Blood Symbols Kindle Edition
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"Blood Symbols would not look out of place shelvedalongside not only Dan Brown's boilerplate re-telling of The Holy Bloodand the Holy Grail, but titles such as The Genesis Code by John Case(which predates Brown by five years), The Miracle Strain by MichaelCordy (1996-later renamed The Messiah Code), The Moses Legacy by AdamPalmer, The Lazarus Vault by Tom Harper, The Babylon Rite by Tom Knox,and The Sacred Bones and The Sacred Blood by Michael Byrnes." Dr Stephen Carver: The Literary Consultancy
"If you like Dan Brown you will love this book. It falls right into that genre of a fast paced thriller than questions the basis of Christian/Catholic faith. It isn't a copy,or a repeat, but rather another take on whether Catholic canon iscorrect." Amazon Reviewer
"LOVED IT!!! Very thought provoking with just the kind of controversy I enjoy - highly recommend." Amazon Reviewer
From the Author
- ASIN : B01N2HCFB9
- Publication date : November 15, 2016
- Language : English
- File size : 2196 KB
- Simultaneous device usage : Unlimited
- Text-to-Speech : Enabled
- Screen Reader : Supported
- Enhanced typesetting : Enabled
- X-Ray : Enabled
- Word Wise : Enabled
- Print length : 446 pages
- Lending : Enabled
- Best Sellers Rank: #567,540 in Kindle Store (See Top 100 in Kindle Store)
- Customer Reviews:
Top reviews from the United States
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I enjoyed the premise of this book. The story moves at a fast pace at times, almost too fast, which kept me interested and wanting to know what was going to happen next. However, there were other times that the author took so much time to explain the backstory of what as happening. This may have been necessary since certain texts are very important to the flow of the story, but it really slowed down the action and burned out the suspense of what was happening. The story was edited well and it is obvious that the author has a strong understanding of religious texts. Overall, very good.
Plot: Jennifer Jaine, a young devoutly Catholic woman working for her Doctorate in Religion gains an opportunity from a prominent news organization to interview Cardinal Cardoni, perhaps the most powerful man in the Vatican besides the Pope. She is quite shocked to find him quite inadequately prepared for his position. His answers are based on conjecture rather than actual evidence, mostly age-old tradition where missing portions had been replaced by earlier texts (which also were missing). It was not known who wrote them and when. The Gospels were not written by the Apostles as the earliest manuscripts appeared around 300 CE. Interestingly, the Epistles of Saint Paul were written about 45 – 60 AD, the Gospels supposedly postdate Paul by decades but do not mention him. She is quite pragmatic because of long-standing frustration and becomes quite confrontational and even rude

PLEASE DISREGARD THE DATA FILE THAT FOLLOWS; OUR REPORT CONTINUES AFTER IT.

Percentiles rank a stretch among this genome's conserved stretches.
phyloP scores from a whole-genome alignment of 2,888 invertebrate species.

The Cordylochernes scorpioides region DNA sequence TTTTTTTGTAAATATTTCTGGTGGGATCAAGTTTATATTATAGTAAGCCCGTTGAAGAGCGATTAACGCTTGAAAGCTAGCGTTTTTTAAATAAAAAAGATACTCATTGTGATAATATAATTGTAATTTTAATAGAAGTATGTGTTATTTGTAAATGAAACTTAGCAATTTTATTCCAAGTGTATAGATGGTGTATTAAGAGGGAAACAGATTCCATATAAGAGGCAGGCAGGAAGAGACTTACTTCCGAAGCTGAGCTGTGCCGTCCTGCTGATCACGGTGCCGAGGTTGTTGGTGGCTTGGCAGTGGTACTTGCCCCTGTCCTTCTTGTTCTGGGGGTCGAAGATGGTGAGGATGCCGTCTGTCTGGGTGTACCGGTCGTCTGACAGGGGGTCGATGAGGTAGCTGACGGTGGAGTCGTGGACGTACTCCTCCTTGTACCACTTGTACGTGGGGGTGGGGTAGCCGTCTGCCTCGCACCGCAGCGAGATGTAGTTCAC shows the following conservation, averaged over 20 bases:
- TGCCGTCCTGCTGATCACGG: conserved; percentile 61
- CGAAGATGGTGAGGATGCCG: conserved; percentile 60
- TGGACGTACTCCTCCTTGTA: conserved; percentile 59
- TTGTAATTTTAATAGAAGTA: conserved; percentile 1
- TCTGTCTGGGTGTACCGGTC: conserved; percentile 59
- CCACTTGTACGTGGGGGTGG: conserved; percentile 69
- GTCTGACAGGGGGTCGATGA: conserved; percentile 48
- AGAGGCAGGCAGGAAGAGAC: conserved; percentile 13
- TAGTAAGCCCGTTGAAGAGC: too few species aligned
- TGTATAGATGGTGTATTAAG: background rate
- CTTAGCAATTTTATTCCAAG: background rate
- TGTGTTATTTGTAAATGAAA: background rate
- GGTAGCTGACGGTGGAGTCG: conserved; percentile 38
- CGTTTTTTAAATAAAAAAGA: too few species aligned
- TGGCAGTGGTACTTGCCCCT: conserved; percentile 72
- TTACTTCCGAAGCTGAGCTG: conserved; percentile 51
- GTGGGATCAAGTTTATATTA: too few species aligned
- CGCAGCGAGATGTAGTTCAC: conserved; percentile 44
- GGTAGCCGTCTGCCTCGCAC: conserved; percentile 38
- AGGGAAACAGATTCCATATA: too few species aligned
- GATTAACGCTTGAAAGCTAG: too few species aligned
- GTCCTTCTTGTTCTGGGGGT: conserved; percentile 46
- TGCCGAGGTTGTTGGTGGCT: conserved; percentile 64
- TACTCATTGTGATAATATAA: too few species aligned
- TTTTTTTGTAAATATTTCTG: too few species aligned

Meanwhile, Cardinal Leonardo Santori knifes to death young Father John Yilmaz because he has discovered a secret of the church in the well-hidden vault beneath the Penitentiary office. And unfortunately, all of these matters are occurring at an unfortunate time with the Vatican already haunted by a number of years of negative publicity. Added to the upheaval, another intruder is discovered and cannot be stopped before he escapes and it is found that he has taken the ancient secret document that could lead to dissolution of the Catholic faith and the premises upon which it had been administered for centuries. Specifically, the document written in the 12th century, provides some answers to, and many questions about, the discrepancies between the lives and writings of Peter and Paul and their relationship to Jesus all stemming from the original church’s site in Antioch, now the city of Antakya, Turkey.